Racing outward at about one-quarter the speed of light, these "bullets" of ionized gas are thought to arise from a region located just outside the black hole's event horizon, the point beyond which nothing can escape.
"Like a referee at a sports game, we essentially rewound the footage on the bullets' progress, pinpointing when they were launched," said Gregory Sivakoff of the University of Alberta in Canada. He presented the findings today at the American Astronomical Society meeting in Austin, Texas. "With the unique capabilities of RXTE and the VLBA, we can associate their ejection with changes that likely signaled the start of the process."
The research centered on the mid-2009 outburst of a binary system known as H1743–322, located about 28,000 light-years away toward the constellation Scorpius. Discovered by NASA's HEAO-1 satellite in 1977, the system is composed of a normal star and a black hole of modest but unknown masses. Their orbit around each other is measured in days, which puts them so close together that the black hole pulls a continuous stream of matter from its stellar companion. The flowing gas forms a flattened accretion disk millions of miles across, several times wider than our sun, centered on the black hole. As matter swirls inward, it is compressed and heated to tens of millions of degrees, so hot that it emits X-rays.
Some of the infalling matter becomes re-directed out of the accretion disk as dual, oppositely directed jets. Most of the time, the jets consist of a steady flow of particles. Occasionally, though, they morph into more powerful outflows that hurl massive gas blobs at significant fractions of the speed of light.
In early June 2009, H1743–322 underwent this transition as astronomers watched with RXTE, the VLBA, the Very Large Array near Socorro, N.M., and the Australia Telescope Compact Array (ATCA) near Narrabri in New South Wales. The observatories captured changes in the system's X-ray and radio emissions as the transformation occurred.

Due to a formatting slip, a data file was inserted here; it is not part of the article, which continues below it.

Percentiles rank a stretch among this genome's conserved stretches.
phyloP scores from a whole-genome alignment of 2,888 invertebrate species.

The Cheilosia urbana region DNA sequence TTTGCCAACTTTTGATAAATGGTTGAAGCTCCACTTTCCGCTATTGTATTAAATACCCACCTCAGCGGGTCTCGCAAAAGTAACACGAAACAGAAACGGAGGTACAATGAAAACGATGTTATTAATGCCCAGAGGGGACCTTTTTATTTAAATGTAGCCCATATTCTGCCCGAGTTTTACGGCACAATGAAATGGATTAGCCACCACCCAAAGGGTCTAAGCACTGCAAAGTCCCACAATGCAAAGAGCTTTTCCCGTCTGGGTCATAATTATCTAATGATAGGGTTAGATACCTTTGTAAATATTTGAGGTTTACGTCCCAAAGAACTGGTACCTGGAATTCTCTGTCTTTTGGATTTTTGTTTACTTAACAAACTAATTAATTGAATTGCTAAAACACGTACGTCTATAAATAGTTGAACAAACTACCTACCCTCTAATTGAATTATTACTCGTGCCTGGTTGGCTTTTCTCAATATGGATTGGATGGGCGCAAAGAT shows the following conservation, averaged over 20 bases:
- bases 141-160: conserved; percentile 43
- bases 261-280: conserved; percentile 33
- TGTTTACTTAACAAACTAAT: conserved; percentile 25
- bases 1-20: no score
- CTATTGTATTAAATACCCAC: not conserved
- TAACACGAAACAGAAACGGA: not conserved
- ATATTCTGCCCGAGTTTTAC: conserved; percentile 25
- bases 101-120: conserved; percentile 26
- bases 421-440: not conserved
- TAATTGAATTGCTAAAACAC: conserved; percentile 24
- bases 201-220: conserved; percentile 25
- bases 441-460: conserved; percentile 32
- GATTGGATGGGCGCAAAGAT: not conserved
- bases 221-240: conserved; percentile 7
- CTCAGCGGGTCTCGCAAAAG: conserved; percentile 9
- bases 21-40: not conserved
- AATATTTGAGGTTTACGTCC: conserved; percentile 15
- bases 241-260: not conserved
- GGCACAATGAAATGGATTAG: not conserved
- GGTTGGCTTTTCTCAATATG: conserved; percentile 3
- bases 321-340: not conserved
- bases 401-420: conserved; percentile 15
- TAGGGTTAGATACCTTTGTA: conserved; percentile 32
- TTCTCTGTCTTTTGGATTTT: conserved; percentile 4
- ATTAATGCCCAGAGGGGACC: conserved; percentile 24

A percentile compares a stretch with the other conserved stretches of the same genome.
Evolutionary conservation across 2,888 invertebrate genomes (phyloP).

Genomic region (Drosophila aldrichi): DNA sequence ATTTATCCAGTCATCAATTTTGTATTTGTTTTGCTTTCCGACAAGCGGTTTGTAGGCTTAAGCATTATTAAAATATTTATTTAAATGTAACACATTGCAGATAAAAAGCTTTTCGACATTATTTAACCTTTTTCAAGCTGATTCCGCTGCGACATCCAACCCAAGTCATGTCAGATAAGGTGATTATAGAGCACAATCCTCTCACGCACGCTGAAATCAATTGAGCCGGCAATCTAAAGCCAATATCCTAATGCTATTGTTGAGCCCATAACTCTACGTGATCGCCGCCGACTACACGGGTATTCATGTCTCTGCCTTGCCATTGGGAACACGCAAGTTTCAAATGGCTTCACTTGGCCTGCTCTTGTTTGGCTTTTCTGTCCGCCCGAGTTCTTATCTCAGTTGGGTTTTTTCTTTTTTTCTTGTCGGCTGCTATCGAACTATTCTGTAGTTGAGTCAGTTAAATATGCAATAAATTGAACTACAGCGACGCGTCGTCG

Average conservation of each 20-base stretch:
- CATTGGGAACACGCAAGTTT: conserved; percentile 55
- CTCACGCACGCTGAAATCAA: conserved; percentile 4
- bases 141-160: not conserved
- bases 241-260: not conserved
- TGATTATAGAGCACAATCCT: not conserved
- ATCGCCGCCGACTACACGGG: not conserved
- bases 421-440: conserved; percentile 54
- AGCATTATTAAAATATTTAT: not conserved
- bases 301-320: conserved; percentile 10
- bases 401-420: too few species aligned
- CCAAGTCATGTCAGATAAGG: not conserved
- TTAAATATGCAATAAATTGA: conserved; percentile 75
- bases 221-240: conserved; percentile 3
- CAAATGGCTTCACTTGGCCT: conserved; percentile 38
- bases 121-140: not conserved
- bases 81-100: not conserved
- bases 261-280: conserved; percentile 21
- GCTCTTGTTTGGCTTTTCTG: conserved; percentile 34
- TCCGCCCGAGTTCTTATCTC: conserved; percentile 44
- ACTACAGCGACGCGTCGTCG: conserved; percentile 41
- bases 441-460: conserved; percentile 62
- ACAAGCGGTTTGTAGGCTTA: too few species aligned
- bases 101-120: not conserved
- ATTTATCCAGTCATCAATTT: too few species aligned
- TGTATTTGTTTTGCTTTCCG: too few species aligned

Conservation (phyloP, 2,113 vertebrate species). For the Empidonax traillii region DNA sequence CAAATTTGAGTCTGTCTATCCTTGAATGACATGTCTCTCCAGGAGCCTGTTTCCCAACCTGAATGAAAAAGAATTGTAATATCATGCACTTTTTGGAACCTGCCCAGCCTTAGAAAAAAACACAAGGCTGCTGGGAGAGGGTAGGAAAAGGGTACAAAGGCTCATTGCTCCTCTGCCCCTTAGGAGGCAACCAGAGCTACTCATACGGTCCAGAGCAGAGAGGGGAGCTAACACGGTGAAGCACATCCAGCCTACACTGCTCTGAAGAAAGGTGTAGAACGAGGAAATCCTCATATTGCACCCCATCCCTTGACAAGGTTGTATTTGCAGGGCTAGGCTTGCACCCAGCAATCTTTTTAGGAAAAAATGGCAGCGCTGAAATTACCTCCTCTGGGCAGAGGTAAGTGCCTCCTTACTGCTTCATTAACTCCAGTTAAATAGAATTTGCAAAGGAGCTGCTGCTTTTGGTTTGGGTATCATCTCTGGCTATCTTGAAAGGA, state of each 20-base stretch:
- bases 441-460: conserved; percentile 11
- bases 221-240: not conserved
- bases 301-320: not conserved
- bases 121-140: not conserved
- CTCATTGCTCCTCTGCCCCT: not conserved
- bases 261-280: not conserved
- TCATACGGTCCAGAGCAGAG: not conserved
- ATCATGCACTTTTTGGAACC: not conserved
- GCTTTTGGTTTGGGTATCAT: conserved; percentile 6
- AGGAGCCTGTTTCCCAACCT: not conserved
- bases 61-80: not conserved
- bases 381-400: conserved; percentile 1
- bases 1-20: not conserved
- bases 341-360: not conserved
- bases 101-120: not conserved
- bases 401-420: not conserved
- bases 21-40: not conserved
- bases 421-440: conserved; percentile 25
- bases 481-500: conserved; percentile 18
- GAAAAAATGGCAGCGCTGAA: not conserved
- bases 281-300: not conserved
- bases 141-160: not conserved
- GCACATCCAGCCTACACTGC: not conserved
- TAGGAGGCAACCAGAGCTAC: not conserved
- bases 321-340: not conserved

From May 28 to June 2, the system's X-ray and radio emissions were fairly steady, although RXTE data show that cyclic X-ray variations, known as quasi-periodic oscillations or QPOs, gradually increased in frequency over the same period. On June 4, ATCA measurements showed that the radio emission had faded significantly.
Astronomers interpret QPOs as signals produced by the interaction of clumps of ionized gas in the accretion disk near the black hole. When RXTE next looked at the system on June 5, the QPOs were gone.
The same day, the radio emission increased. An extremely detailed VLBA image revealed a bright, radio-emitting bullet of gas moving outward from the system in the direction of one of the jets. On June 6, a second blob, moving away in the opposite direction, was seen.
Until now, astronomers had associated the onset of the radio outburst with the bullet ejection event. However, based on the VLBA data, the team calculated that the bullets were launched on June 3, about two days before the main radio flare. A paper on the findings will be published in the Monthly Notices of the Royal Astronomical Society.
"This research provides new clues about the conditions needed to initiate a jet and can guide our thinking about how it happens," said Chris Done, an astrophysicist at the University of Durham, England, who was not involved in the study.